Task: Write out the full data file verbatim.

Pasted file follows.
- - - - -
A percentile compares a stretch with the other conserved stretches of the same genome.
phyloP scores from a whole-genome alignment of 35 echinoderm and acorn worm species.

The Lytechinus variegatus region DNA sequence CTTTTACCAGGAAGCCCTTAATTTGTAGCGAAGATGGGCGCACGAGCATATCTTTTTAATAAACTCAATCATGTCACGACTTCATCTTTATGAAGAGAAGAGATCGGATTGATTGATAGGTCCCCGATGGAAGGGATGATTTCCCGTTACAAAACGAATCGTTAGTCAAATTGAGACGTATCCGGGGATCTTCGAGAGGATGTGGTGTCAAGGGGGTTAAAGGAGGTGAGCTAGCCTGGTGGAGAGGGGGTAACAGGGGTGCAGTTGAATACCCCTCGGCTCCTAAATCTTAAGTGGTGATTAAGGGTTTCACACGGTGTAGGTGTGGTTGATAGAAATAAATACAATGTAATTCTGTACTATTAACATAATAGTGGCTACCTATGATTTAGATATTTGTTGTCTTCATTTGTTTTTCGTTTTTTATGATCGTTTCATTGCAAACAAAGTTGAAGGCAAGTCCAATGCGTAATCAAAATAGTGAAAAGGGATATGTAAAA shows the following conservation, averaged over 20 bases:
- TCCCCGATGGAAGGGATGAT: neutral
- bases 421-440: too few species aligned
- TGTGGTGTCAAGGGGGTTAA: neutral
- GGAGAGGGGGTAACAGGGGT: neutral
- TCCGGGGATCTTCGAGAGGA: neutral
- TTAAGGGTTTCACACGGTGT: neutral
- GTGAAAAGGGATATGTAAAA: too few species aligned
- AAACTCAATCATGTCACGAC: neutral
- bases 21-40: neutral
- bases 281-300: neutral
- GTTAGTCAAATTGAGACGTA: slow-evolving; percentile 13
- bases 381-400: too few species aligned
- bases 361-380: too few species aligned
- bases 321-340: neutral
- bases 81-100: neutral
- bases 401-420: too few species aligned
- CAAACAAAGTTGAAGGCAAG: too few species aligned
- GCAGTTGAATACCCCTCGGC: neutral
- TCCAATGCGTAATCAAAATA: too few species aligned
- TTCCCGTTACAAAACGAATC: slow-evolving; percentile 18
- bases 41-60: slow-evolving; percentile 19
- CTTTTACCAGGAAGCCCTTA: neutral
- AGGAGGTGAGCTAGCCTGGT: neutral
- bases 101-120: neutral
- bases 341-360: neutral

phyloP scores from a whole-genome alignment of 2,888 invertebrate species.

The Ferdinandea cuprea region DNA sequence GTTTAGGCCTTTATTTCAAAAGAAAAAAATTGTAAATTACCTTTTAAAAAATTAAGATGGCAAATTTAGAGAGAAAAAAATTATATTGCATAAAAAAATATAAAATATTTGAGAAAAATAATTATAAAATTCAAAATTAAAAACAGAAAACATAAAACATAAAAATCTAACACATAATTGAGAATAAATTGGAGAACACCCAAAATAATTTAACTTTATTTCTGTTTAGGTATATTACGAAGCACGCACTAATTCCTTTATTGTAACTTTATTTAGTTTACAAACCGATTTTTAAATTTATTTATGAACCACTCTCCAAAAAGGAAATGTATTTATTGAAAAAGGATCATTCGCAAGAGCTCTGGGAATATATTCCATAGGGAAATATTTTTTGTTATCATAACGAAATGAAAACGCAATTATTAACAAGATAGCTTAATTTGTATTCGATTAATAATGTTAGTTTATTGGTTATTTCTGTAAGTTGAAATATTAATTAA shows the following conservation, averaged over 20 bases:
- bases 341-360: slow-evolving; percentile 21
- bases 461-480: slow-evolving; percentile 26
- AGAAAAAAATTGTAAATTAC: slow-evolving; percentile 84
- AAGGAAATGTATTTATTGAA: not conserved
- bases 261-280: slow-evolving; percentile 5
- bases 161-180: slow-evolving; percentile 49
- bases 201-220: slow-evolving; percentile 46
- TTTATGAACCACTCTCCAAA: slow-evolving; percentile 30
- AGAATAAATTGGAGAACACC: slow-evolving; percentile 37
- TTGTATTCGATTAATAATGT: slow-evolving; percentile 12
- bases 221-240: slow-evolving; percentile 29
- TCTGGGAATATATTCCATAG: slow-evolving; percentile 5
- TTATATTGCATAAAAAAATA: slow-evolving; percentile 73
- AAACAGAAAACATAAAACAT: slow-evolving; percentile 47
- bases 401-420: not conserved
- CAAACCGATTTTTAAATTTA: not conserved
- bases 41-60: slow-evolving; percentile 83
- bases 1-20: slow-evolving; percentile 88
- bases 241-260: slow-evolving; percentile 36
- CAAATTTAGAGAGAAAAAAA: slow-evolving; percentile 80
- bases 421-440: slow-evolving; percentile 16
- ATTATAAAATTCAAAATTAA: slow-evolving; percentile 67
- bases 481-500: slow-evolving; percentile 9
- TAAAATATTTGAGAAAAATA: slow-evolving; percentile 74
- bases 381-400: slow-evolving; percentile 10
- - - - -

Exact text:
A percentile compares a stretch with the other conserved stretches of the same genome.
phyloP scores from a whole-genome alignment of 35 echinoderm and acorn worm species.

The Lytechinus variegatus region DNA sequence CTTTTACCAGGAAGCCCTTAATTTGTAGCGAAGATGGGCGCACGAGCATATCTTTTTAATAAACTCAATCATGTCACGACTTCATCTTTATGAAGAGAAGAGATCGGATTGATTGATAGGTCCCCGATGGAAGGGATGATTTCCCGTTACAAAACGAATCGTTAGTCAAATTGAGACGTATCCGGGGATCTTCGAGAGGATGTGGTGTCAAGGGGGTTAAAGGAGGTGAGCTAGCCTGGTGGAGAGGGGGTAACAGGGGTGCAGTTGAATACCCCTCGGCTCCTAAATCTTAAGTGGTGATTAAGGGTTTCACACGGTGTAGGTGTGGTTGATAGAAATAAATACAATGTAATTCTGTACTATTAACATAATAGTGGCTACCTATGATTTAGATATTTGTTGTCTTCATTTGTTTTTCGTTTTTTATGATCGTTTCATTGCAAACAAAGTTGAAGGCAAGTCCAATGCGTAATCAAAATAGTGAAAAGGGATATGTAAAA shows the following conservation, averaged over 20 bases:
- TCCCCGATGGAAGGGATGAT: neutral
- bases 421-440: too few species aligned
- TGTGGTGTCAAGGGGGTTAA: neutral
- GGAGAGGGGGTAACAGGGGT: neutral
- TCCGGGGATCTTCGAGAGGA: neutral
- TTAAGGGTTTCACACGGTGT: neutral
- GTGAAAAGGGATATGTAAAA: too few species aligned
- AAACTCAATCATGTCACGAC: neutral
- bases 21-40: neutral
- bases 281-300: neutral
- GTTAGTCAAATTGAGACGTA: slow-evolving; percentile 13
- bases 381-400: too few species aligned
- bases 361-380: too few species aligned
- bases 321-340: neutral
- bases 81-100: neutral
- bases 401-420: too few species aligned
- CAAACAAAGTTGAAGGCAAG: too few species aligned
- GCAGTTGAATACCCCTCGGC: neutral
- TCCAATGCGTAATCAAAATA: too few species aligned
- TTCCCGTTACAAAACGAATC: slow-evolving; percentile 18
- bases 41-60: slow-evolving; percentile 19
- CTTTTACCAGGAAGCCCTTA: neutral
- AGGAGGTGAGCTAGCCTGGT: neutral
- bases 101-120: neutral
- bases 341-360: neutral

phyloP scores from a whole-genome alignment of 2,888 invertebrate species.

The Ferdinandea cuprea region DNA sequence GTTTAGGCCTTTATTTCAAAAGAAAAAAATTGTAAATTACCTTTTAAAAAATTAAGATGGCAAATTTAGAGAGAAAAAAATTATATTGCATAAAAAAATATAAAATATTTGAGAAAAATAATTATAAAATTCAAAATTAAAAACAGAAAACATAAAACATAAAAATCTAACACATAATTGAGAATAAATTGGAGAACACCCAAAATAATTTAACTTTATTTCTGTTTAGGTATATTACGAAGCACGCACTAATTCCTTTATTGTAACTTTATTTAGTTTACAAACCGATTTTTAAATTTATTTATGAACCACTCTCCAAAAAGGAAATGTATTTATTGAAAAAGGATCATTCGCAAGAGCTCTGGGAATATATTCCATAGGGAAATATTTTTTGTTATCATAACGAAATGAAAACGCAATTATTAACAAGATAGCTTAATTTGTATTCGATTAATAATGTTAGTTTATTGGTTATTTCTGTAAGTTGAAATATTAATTAA shows the following conservation, averaged over 20 bases:
- bases 341-360: slow-evolving; percentile 21
- bases 461-480: slow-evolving; percentile 26
- AGAAAAAAATTGTAAATTAC: slow-evolving; percentile 84
- AAGGAAATGTATTTATTGAA: not conserved
- bases 261-280: slow-evolving; percentile 5
- bases 161-180: slow-evolving; percentile 49
- bases 201-220: slow-evolving; percentile 46
- TTTATGAACCACTCTCCAAA: slow-evolving; percentile 30
- AGAATAAATTGGAGAACACC: slow-evolving; percentile 37
- TTGTATTCGATTAATAATGT: slow-evolving; percentile 12
- bases 221-240: slow-evolving; percentile 29
- TCTGGGAATATATTCCATAG: slow-evolving; percentile 5
- TTATATTGCATAAAAAAATA: slow-evolving; percentile 73
- AAACAGAAAACATAAAACAT: slow-evolving; percentile 47
- bases 401-420: not conserved
- CAAACCGATTTTTAAATTTA: not conserved
- bases 41-60: slow-evolving; percentile 83
- bases 1-20: slow-evolving; percentile 88
- bases 241-260: slow-evolving; percentile 36
- CAAATTTAGAGAGAAAAAAA: slow-evolving; percentile 80
- bases 421-440: slow-evolving; percentile 16
- ATTATAAAATTCAAAATTAA: slow-evolving; percentile 67
- bases 481-500: slow-evolving; percentile 9
- TAAAATATTTGAGAAAAATA: slow-evolving; percentile 74
- bases 381-400: slow-evolving; percentile 10